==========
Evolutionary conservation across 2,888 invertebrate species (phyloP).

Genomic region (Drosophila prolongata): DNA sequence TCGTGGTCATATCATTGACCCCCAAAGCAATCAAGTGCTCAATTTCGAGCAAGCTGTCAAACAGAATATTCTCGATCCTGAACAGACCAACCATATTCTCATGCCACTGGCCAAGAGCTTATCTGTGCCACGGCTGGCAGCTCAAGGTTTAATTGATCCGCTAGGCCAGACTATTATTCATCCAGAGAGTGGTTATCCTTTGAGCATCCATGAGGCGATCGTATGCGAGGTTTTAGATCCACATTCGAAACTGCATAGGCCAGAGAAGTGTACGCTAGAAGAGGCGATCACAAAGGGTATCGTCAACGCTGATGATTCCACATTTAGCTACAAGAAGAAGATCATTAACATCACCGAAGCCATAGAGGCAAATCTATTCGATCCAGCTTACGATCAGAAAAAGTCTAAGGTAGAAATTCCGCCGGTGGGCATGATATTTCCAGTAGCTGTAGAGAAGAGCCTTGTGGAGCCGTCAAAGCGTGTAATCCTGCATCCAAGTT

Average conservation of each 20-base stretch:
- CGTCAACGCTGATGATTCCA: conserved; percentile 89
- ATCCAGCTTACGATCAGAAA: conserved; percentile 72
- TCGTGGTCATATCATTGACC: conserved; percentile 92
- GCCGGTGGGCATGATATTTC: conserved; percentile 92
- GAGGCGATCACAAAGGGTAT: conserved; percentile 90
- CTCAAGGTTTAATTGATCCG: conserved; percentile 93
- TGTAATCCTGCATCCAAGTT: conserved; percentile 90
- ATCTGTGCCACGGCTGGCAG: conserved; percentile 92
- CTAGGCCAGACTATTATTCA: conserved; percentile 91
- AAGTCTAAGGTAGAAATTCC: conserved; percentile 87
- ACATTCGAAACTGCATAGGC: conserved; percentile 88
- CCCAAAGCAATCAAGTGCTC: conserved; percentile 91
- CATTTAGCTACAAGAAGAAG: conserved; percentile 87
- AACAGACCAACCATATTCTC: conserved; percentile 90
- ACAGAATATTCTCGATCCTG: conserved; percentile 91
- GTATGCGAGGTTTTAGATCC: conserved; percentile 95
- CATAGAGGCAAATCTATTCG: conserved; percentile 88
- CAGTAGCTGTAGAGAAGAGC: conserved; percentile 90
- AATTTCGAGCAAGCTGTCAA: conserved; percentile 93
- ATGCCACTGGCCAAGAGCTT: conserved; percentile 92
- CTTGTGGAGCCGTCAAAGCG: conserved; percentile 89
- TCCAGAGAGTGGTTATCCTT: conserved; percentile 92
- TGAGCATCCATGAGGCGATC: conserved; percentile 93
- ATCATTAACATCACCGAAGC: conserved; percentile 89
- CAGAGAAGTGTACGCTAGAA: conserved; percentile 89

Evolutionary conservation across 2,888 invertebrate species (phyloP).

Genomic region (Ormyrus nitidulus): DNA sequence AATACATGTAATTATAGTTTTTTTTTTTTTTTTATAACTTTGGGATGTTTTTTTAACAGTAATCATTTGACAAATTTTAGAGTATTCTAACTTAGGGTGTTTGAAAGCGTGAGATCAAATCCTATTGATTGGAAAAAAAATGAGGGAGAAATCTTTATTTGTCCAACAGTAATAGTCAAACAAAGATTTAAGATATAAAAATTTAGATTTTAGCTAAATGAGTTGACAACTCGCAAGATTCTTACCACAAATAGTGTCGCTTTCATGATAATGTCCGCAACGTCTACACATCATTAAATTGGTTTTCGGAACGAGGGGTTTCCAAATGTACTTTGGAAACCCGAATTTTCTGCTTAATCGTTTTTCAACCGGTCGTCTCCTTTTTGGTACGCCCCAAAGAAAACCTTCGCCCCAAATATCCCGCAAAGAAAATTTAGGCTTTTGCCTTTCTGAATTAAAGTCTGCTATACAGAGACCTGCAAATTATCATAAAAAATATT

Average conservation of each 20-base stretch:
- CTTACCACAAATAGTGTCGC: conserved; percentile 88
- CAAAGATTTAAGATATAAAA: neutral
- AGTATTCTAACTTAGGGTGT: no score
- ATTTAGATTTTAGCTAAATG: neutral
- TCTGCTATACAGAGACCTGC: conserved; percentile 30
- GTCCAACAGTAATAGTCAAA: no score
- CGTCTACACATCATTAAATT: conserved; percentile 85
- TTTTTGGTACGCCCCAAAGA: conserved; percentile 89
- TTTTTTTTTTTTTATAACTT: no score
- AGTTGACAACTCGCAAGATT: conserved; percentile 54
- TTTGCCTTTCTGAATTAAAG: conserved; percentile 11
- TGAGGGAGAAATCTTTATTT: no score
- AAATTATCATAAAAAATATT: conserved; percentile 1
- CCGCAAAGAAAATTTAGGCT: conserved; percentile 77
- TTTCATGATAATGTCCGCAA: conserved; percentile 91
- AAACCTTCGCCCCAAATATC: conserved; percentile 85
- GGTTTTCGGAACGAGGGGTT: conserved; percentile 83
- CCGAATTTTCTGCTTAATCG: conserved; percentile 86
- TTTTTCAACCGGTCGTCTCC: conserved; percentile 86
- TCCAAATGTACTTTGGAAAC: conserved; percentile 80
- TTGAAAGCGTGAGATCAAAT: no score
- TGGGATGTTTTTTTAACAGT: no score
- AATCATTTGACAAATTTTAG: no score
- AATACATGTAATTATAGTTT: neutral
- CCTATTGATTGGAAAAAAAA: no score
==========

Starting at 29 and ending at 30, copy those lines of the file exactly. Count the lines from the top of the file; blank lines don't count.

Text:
Evolutionary conservation across 2,888 invertebrate species (phyloP).

Genomic region (Ormyrus nitidulus): DNA sequence AATACATGTAATTATAGTTTTTTTTTTTTTTTTATAACTTTGGGATGTTTTTTTAACAGTAATCATTTGACAAATTTTAGAGTATTCTAACTTAGGGTGTTTGAAAGCGTGAGATCAAATCCTATTGATTGGAAAAAAAATGAGGGAGAAATCTTTATTTGTCCAACAGTAATAGTCAAACAAAGATTTAAGATATAAAAATTTAGATTTTAGCTAAATGAGTTGACAACTCGCAAGATTCTTACCACAAATAGTGTCGCTTTCATGATAATGTCCGCAACGTCTACACATCATTAAATTGGTTTTCGGAACGAGGGGTTTCCAAATGTACTTTGGAAACCCGAATTTTCTGCTTAATCGTTTTTCAACCGGTCGTCTCCTTTTTGGTACGCCCCAAAGAAAACCTTCGCCCCAAATATCCCGCAAAGAAAATTTAGGCTTTTGCCTTTCTGAATTAAAGTCTGCTATACAGAGACCTGCAAATTATCATAAAAAATATT